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A New History of Kentucky Hardcover – March 27, 1997

ISBN-13: 978-0813120089 ISBN-10: 081312008X Edition: First Edition

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Product Details

  • Hardcover: 552 pages
  • Publisher: The University Press of Kentucky; First Edition edition (March 27, 1997)
  • Language: English
  • ISBN-10: 081312008X
  • ISBN-13: 978-0813120089
  • Product Dimensions: 10.2 x 7.5 x 1.6 inches
  • Shipping Weight: 2.3 pounds
  • Average Customer Review: 3.9 out of 5 stars  See all reviews (17 customer reviews)
  • Amazon Best Sellers Rank: #400,361 in Books (See Top 100 in Books)

Editorial Reviews

From Library Journal

Produced by two of Kentucky's most active and respected historians, this is the first comprehensive history of the Commonwealth since Thomas C. Clark chronicled Kentucky history some 60 years ago. The book's 25 chapters relate the story in chronological fashion, from pioneer days to the current challenges. Maps, figures, and tables help readers to visualize the personalities and events. This work is essential for every public and academic library in the state, and academic and some public libraries elsewhere will probably want to add it to their collections.?Richard C. Brown, Boyle Cty. P.L., Danville, Ky.
Copyright 1997 Reed Business Information, Inc.

Review

""Making sense of these elements in both the regional and national settings is the challenge of state history, and one gallantly essayed by this book. The authors divide the labor and do differ from each other in their interests."" -- Arkansas Historical Quarterly



""This well-written and judiciously illustrated history does not read like a normal historical work. A New History of Kentucky provides an enjoyable sojourn through Kentucky without the driving expense."" -- Bowling Green Daily News



"Harrison and Klotter have... established a model for other state histories." -- Indiana Magazine of History



"The writing is clear, crisp, and exciting.... The arrangement and topic selection throughout is especially good. Everything from county politics to music is treated with an eye for topical conciseness and uniform, lyrical, precision." -- Journal of American History



"Will be 'the book' to read about Kentucky for many years to come by the general reader and scholar alike." -- Journal of Southern History



""It deserves to be called our state's new definitive history. Best of all, its readable style will please the broad general audience of citizens and students for whom this book is intended."" -- Lexington Herald Leader



""An invaluable guide to the forces that have shaped the state's history and the patterns in that history that will well serve the needs of those who, in the new century and in the new millennium, recognize the truth in the words 'the past is prologue."" -- Louisville Courier Journal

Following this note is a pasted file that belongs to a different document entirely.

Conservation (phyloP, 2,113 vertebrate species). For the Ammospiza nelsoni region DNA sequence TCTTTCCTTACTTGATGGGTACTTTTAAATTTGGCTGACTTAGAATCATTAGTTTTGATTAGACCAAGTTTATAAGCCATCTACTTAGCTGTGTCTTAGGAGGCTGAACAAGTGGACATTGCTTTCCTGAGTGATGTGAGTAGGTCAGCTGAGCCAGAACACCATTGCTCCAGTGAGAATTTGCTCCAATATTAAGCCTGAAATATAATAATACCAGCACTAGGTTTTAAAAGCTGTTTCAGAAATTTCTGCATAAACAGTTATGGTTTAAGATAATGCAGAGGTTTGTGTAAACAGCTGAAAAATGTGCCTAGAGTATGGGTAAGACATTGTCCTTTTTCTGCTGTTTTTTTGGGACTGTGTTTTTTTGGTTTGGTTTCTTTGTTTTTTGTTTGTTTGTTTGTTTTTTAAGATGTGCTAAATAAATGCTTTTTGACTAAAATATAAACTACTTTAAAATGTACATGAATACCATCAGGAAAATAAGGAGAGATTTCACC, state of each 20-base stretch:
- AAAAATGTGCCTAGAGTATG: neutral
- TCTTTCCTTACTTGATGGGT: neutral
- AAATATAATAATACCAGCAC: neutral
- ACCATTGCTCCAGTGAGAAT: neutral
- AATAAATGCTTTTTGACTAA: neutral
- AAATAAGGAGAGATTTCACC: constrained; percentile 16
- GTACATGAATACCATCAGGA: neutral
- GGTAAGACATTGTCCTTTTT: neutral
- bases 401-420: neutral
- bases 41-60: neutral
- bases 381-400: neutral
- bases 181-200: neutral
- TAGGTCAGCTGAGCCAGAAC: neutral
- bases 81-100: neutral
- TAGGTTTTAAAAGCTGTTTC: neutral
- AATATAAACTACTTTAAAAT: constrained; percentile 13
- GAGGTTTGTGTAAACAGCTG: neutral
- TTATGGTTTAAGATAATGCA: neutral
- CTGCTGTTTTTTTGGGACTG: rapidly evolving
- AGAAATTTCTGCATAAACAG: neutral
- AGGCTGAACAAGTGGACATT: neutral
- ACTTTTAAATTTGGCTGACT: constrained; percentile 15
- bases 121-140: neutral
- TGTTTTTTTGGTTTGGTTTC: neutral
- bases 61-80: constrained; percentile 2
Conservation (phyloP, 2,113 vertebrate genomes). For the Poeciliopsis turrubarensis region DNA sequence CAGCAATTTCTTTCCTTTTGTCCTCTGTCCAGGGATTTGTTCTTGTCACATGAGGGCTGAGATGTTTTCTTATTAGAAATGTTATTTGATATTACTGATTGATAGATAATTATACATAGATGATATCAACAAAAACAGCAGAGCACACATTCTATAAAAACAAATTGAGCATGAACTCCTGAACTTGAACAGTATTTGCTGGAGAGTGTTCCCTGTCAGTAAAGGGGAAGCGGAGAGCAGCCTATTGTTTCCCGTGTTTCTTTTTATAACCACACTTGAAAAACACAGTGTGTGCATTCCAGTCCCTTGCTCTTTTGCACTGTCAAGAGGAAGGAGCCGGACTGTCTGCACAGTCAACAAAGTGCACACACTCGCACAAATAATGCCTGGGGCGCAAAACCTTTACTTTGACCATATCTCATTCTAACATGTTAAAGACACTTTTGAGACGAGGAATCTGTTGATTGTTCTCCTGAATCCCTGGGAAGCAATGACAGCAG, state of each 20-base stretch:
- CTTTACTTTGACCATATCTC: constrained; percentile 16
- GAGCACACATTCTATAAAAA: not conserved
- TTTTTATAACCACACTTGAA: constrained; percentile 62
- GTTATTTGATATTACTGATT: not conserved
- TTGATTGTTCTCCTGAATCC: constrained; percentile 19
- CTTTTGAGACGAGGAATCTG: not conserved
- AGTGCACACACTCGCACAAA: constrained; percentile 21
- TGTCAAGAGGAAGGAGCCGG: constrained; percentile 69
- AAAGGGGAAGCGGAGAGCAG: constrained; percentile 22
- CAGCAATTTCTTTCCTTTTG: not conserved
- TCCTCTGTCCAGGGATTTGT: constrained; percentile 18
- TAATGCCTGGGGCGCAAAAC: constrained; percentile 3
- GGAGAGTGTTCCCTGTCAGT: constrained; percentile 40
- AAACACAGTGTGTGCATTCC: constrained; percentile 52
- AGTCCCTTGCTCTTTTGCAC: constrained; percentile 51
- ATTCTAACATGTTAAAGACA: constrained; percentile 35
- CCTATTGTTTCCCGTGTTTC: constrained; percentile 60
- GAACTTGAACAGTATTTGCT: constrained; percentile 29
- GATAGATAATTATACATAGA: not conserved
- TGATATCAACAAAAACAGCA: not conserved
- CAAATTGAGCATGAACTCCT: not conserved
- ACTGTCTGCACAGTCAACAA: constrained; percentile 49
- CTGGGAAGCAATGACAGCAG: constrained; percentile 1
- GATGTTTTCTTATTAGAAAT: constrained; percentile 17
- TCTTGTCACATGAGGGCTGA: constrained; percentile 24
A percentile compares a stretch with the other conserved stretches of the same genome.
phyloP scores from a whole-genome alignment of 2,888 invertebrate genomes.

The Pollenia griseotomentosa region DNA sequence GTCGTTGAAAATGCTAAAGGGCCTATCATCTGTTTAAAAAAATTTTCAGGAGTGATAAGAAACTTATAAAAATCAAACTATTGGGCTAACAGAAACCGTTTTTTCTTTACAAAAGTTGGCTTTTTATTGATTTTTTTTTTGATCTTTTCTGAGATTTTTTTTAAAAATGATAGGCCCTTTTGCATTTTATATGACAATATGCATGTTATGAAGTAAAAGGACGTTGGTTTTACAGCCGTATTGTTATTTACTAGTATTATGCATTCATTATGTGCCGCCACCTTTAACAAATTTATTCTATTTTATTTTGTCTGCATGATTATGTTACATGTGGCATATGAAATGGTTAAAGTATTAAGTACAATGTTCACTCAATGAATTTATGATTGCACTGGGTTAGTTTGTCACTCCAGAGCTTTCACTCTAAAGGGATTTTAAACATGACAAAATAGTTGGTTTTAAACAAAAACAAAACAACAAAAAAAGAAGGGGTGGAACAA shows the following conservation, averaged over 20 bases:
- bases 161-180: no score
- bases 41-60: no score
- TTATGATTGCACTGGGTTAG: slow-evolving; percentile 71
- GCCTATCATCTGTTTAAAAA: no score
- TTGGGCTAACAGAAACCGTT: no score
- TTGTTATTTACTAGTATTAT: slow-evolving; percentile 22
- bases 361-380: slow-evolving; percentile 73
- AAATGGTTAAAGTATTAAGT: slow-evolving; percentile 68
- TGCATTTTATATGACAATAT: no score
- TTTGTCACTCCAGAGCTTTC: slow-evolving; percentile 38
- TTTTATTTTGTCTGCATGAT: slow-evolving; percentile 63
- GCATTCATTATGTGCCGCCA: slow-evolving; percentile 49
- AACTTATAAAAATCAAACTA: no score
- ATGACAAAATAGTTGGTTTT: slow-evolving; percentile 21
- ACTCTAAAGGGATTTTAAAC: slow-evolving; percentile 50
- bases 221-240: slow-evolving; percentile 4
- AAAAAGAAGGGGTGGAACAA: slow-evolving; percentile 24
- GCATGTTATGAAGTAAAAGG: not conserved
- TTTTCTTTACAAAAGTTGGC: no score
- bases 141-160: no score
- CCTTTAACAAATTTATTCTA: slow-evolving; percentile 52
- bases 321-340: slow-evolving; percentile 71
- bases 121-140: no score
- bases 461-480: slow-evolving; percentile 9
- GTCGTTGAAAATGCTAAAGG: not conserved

""The authors pay much attention to detail without overwhelming their readers in minutiae. They invite one to experience and appreciate the Commonwealth and share their passion for its history. The honest, clear accounts describe a story that is rich, and brilliant, as well as sinister."" -- Northern Kentucky Heritage



""This book reveals what the writing of state history can be. I wish Ohio had a history like this one."" -- Ohio History



""The people of Kentucky (and all persons interested in the Bluegrass state) now have a 'new history' that incorporates the findings of the last generation of historical research and writing."" -- Register of the Kentucky Historical Society



""A work that is both enjoyable and utilitarian; something not always achieved in works of this kind... From the earliest settlers to the recent reforms in Kentucky government and education, topics are arranged to both inform and enlighten the reader about the nature of the Commonwealth's history."" -- Southern Historian



""The book is a welcome synthesis of old and new research on the region, especially in political and economic history."" -- The Filson Club Historical Quarterly



""This book is a useful guide in a convenient and well-written format."" -- John Hennen, Ohio History



""Students would love this information to be presented in the classroom. Trivia buffs should love the variety of factoids to be gleaned. Kentuckians and those whose family pedigree includes ancestors from the state will take pride in the work. The history of Kentucky is interesting and intriguing. The Klotters have ensured their book is the same."" -- Linda Lee, Armchair Interviews


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Customer Reviews

3.9 out of 5 stars
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Most Helpful Customer Reviews

19 of 19 people found the following review helpful By A Customer on July 4, 1997
Format: Hardcover
From the initial publication of _A History of Kentucky_ in 1937 to its final sixth edition in 1977 (and its subsequent reprinting in 1988), Thomas D. Clark has been the reigning Dean of Kentucky history. While in its time Clark's work represented a valuable contribution to understanding the commonwealth's past, by the 1990's its was clear that a fresh approach to the state's history was needed. Thus it is with great pleasure that students of Kentucky history now have Harrison and Klotter's comprehensive volume.